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Russian Tea {Low-cal!}

Sugarfree Russian Tea

Sugarfree Russian Tea

In college, about 100 years ago, I lived on Russian Tea and popcorn.  Although I had a 7 day meal contract in the dorm, weekend meals were served at another dining hall.  I didn’t know anybody else who also had a 7 day contract to eat with regularly, so I usually chose weekends to diet (starve myself) or nibble on junk food.

Russian Tea was my mother’s recipe that was simply powdered iced tea, Tang, and Country lemonade powder.  She had made me a huge jar of mix with some combination of those three powders.  I mixed a couple of spoonfuls with water then added ice and it was the Nectar of the Gods.  I loved that stuff to death!

Not my death; I meant it eventually was the death of Russian Tea for me.  Like a few of the alcoholic drinks I mixed and drank too much of in college, I never could put them to my lips once college was over.  I drank enough of it to sate me for quite a few decades!  It’s only recently that I’ve wanted to taste Russian Tea again, and I thought it might be easier to make with some of the sugarless powder mixes available now.

Although I was “dieting” in college, I now know that the Tang and the lemonade mix were super high in sugar and calories.  Since I ate little else, even with adding popcorn to the menu I wasn’t eating many calories.  Today I cut back on sugar for health reasons so I’m always looking for new beverages with good flavor and little to no sugar.  There are a lot of products out there, but the flavors are not very close to what they purport to be.  It’s amazing what they label “pear” or “peach” and expect us to swallow that.  Literally.

Ingredients

Ingredients

I decided it was time to revisit Russian Tea in a sugarless form.  I started by reading labels in the powdered drinks section of the grocery store.  A simple jar of iced tea was first to hit my grocery cart.  I chose Lipton plain iced tea just for old times’ sake.  No calories, no flavoring, it was my base flavor.  I went for full caffeine for this round.  I made a mental note to maybe try decaf another time.

Next I knew Crystal Light had packets of lemonade that I liked.  Usually I buy pink lemonade, but I chose regular lemonade this time.  I bought the little canister that had 5 packets that each made 2 quarts.  I noticed Crystal Light recently changed their packets from 1 ½ quart sizes to 2 quarts.  Smart move, most of us have pitchers that easily hold 2 quarts.

Crystal Light did not have an orange sugarless drink (in the store I was in, at least) so I moved on to look at other brands.  For this time, I chose the Our Family (a generic store brand) sugarless orange drink because it was again in a package of 5 packets that each made 2 quarts.  Shopping done, I headed home to make my Russian Tea mixture.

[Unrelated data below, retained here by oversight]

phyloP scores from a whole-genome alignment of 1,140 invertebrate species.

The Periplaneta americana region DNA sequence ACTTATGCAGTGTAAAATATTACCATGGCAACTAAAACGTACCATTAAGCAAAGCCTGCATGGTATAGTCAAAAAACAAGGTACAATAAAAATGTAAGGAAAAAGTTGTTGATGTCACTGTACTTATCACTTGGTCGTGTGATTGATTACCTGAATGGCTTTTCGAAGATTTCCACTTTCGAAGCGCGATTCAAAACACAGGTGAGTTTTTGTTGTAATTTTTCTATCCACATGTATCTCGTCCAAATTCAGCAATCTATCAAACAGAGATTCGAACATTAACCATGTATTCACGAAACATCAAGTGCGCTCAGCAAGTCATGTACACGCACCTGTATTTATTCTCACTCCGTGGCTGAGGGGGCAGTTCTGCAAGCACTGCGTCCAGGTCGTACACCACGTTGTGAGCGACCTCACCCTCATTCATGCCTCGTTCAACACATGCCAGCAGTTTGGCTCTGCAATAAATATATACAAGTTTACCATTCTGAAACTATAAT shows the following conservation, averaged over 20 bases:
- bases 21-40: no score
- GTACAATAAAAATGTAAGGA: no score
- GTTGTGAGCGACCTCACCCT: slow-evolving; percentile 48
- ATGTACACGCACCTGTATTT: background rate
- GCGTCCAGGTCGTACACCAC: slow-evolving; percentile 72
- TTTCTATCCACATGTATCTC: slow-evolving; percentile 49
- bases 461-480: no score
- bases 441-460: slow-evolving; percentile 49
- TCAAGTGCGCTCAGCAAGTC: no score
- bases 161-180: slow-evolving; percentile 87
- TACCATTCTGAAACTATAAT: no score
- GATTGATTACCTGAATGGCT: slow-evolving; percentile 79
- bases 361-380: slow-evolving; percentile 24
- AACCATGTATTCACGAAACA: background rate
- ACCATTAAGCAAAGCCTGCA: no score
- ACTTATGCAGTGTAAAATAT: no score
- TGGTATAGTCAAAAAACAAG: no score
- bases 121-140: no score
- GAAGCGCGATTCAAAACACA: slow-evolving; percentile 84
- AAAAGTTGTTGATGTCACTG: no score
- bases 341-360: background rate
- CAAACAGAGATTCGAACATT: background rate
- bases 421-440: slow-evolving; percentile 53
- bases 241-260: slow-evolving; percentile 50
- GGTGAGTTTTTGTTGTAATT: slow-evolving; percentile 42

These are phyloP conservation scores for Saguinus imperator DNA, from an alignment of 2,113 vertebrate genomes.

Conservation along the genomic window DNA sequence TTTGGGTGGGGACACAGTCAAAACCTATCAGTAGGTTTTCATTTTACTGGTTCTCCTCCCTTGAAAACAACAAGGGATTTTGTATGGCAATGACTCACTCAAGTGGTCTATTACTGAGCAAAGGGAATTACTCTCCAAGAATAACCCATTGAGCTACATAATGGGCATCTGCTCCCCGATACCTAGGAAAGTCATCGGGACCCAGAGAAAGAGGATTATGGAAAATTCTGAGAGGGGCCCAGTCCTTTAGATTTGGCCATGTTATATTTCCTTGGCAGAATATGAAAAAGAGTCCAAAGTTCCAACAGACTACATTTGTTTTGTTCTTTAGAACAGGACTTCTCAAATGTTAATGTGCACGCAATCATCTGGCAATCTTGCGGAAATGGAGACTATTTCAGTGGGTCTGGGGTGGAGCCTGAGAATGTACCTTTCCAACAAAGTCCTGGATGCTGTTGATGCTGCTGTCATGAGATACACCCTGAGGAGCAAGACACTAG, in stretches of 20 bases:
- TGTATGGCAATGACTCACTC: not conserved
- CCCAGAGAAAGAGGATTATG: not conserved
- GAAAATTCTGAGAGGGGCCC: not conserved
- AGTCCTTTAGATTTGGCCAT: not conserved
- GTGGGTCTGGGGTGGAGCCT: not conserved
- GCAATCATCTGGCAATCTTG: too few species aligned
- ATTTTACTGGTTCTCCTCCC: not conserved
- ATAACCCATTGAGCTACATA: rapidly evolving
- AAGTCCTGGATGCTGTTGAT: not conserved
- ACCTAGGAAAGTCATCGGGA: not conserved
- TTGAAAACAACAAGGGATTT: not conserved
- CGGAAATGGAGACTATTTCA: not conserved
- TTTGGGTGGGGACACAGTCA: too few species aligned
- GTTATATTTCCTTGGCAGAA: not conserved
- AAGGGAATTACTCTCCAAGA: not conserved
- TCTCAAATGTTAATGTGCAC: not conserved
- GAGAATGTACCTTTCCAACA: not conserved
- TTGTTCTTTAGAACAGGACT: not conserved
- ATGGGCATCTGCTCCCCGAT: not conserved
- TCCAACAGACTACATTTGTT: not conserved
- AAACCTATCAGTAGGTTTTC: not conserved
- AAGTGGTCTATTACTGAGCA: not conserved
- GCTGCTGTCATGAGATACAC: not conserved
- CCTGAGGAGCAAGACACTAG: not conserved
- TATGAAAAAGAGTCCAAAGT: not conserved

Empty or measure ingredients into a container

Empty or measure ingredients into a container

I cut open all of the packets of lemonade and orange drink and put them into a square plastic container.  I checked Lipton’s chart on the jar and decided to add 1 1/3 cups of powdered iced tea to get roughly the same amount of tea.  You could add more tea if you want the tea to be more of a flavor presence.  I like less tea, more orange and lemon.

Mix well and store covered

Mix well and store covered

All three powders in the plastic tub, I mixed them and called it done.  Actually I called it Russian Tea mix.  Ready to test my recipe, I measured 2 cups of cold water into my favorite double walled glass (complete with sippy straw), added 2 tablespoons of Russian Tea mix, stirred well, then added ice.  Took a sip and choked.  Oh heavens, that was strong!  Way, way too much powder!

I’m going to suggest that you might want to do your own experimenting to see how strong you like it.  I would say to start with one heaping teaspoon, stir well, and taste.  Then go from there.  I find I like two teaspoons stirred into my glass, then ice added.  I think my glass holds 2 ½ cups plus a lot of ice.  It starts out a bit strong but my ice dilutes it as it melts.

I use two spare teaspoons in a glass that hols about 2 cups of water and ice

I use two spare teaspoons in a glass that hols about 2 cups of water and ice

That first glass I made with 2 tablespoons ended up making about 2 quarts of Russian Tea.  I had dumped it into a pitcher and kept adding water until I liked the strength.  Don’t start by using tablespoons!  Well unless you want to drink a whole lot of caffeine at once!  I think I was awake for a week.  Maybe 10 days.  I’m seriously thinking of making it a decaf mix next time.

I do still have about a half jar or more of the Lipton iced tea left for future mixes.  It will last quite awhile since each recipe only uses 1 2/3 cups.  I should have just bought more packages of lemonade and orange packets and tripled or quadrupled the recipe.  You could do that, but you’ll have to do some more math.  You’re on your own.

I love the double walled tumblers that prevent glasses from sweating and leaving puddles of water

I love the double walled tumblers that prevent glasses from sweating and leaving puddles of water

Russian Tea (Sugarless)

1 1/3 cup iced tea (I used Lipton plain powder from a jar)

1 package Crystal Lite Lemonade mix (5 packets that make 2 quarts each)

1 package Sugarless Orange Drink mix (5 packets that make 2 quarts each)

Mix together and store in covered container.

Use approximately 2 teaspoons per 2 cups of water plus ice.  Adjust measurements to your personal taste.Tiara Logo

 

 

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